Over the last few years, the popularity of barefoot running has taken off. Minimalist shoes have come into the market, especially for runners. The theory is that (using the paleo paradigm) our feet were meant to adapt to the surface that we’re running on. Specifically, this is siting the Kenyans (among many others that copied them) winning of long distance events without shoes. But, is the minimalist shoe the best way? Let’s look at the variables.
Kenyans: The Kenyans are raised in an environment without footwear and without paved surfaces. As such, their running form will be different. Their feet will have adapted differently to the softer surface of soil rather than cement. They also run for life and not just fun. Replacing a shoe will not make up for this upbringing. Although, as seen from many other barefoot athletes from urban lifestyles, the running form can be mimicked if the body is free of imbalances….see Sylvester Stallone run in Converse Chuck T’s in Rocky I and II!
Surface: The paleo paradigm states that we should work as our caveman genetics have programmed our bodies to work. So, many runners went barefoot (minimalist footwear). However, unless the runner is on a soft track (like the all weather Olympic tracks) or on soft soil, the surface is different than that of our caveman ancestors. They did not have concrete or asphalt. We do. Concrete and asphalt has no give to a striking force as soil does. This puts awful strain on the feet under a pounding load. Also, we grew up in shoes because of this. Our feet are likely not adapted to the minimalist footwear for running or many other sports.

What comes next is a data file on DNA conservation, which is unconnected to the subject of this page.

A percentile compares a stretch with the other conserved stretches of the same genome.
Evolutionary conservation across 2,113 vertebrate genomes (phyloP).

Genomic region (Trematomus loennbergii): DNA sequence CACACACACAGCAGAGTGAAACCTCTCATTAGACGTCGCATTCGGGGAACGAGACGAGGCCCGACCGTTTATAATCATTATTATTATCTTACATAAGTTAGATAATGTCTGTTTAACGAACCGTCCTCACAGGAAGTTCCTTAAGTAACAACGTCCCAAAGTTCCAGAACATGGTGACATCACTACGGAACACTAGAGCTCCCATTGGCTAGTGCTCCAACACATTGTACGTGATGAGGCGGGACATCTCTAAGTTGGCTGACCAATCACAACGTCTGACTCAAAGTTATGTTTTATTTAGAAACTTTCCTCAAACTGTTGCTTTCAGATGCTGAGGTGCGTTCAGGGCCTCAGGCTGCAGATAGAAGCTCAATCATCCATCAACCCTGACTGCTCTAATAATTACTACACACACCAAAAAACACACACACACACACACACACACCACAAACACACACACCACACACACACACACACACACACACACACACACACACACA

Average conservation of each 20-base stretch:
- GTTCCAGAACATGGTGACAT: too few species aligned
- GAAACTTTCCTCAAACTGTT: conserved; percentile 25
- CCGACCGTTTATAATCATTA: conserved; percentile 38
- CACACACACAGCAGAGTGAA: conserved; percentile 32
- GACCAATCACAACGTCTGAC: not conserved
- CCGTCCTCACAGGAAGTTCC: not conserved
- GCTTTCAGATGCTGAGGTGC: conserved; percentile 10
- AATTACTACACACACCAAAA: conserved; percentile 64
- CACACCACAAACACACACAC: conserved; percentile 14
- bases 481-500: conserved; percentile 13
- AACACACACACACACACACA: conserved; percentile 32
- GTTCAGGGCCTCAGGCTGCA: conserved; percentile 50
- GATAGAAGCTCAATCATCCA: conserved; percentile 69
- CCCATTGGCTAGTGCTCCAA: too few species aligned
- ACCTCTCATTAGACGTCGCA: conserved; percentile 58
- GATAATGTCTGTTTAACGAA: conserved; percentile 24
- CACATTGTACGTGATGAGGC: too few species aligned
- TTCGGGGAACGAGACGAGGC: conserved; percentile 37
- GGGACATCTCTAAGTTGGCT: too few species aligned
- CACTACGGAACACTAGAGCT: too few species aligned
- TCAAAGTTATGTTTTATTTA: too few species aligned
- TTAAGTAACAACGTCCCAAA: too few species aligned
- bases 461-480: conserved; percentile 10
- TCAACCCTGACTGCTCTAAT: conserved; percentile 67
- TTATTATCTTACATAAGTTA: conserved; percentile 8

Sport/Activity Considerations: We also need to consider the activity involved. All different types of shoes have been invented for all different types of activity. Weightlifting, for instance, requires a neurological connection between the athlete’s feet and the ground. Yet there is no repeated accelerated force into the ground. Walking has a light repeated accelerated force over time. Running, still more. Basketball requires degrees of force in different directions.
Individual differences: Different persons’ feet will have adapted differently over time from varied activity, the individuals body type, genetics, and a host of other factors. For instance, a person who is heavier will apply a higher repetitive load over time on their feet. This may lead to flat feet, especially if they have been using support for a lifetime.
So, the scoop on minimalist shoes is: get some advice from a professional and take many things into consideration before joining any fitness fad.
Here’s a research based article from the National Strength and Conditioning Association if you’d like to read some more on the subject:
Have a great rest of your week!
Jason Root, CSCS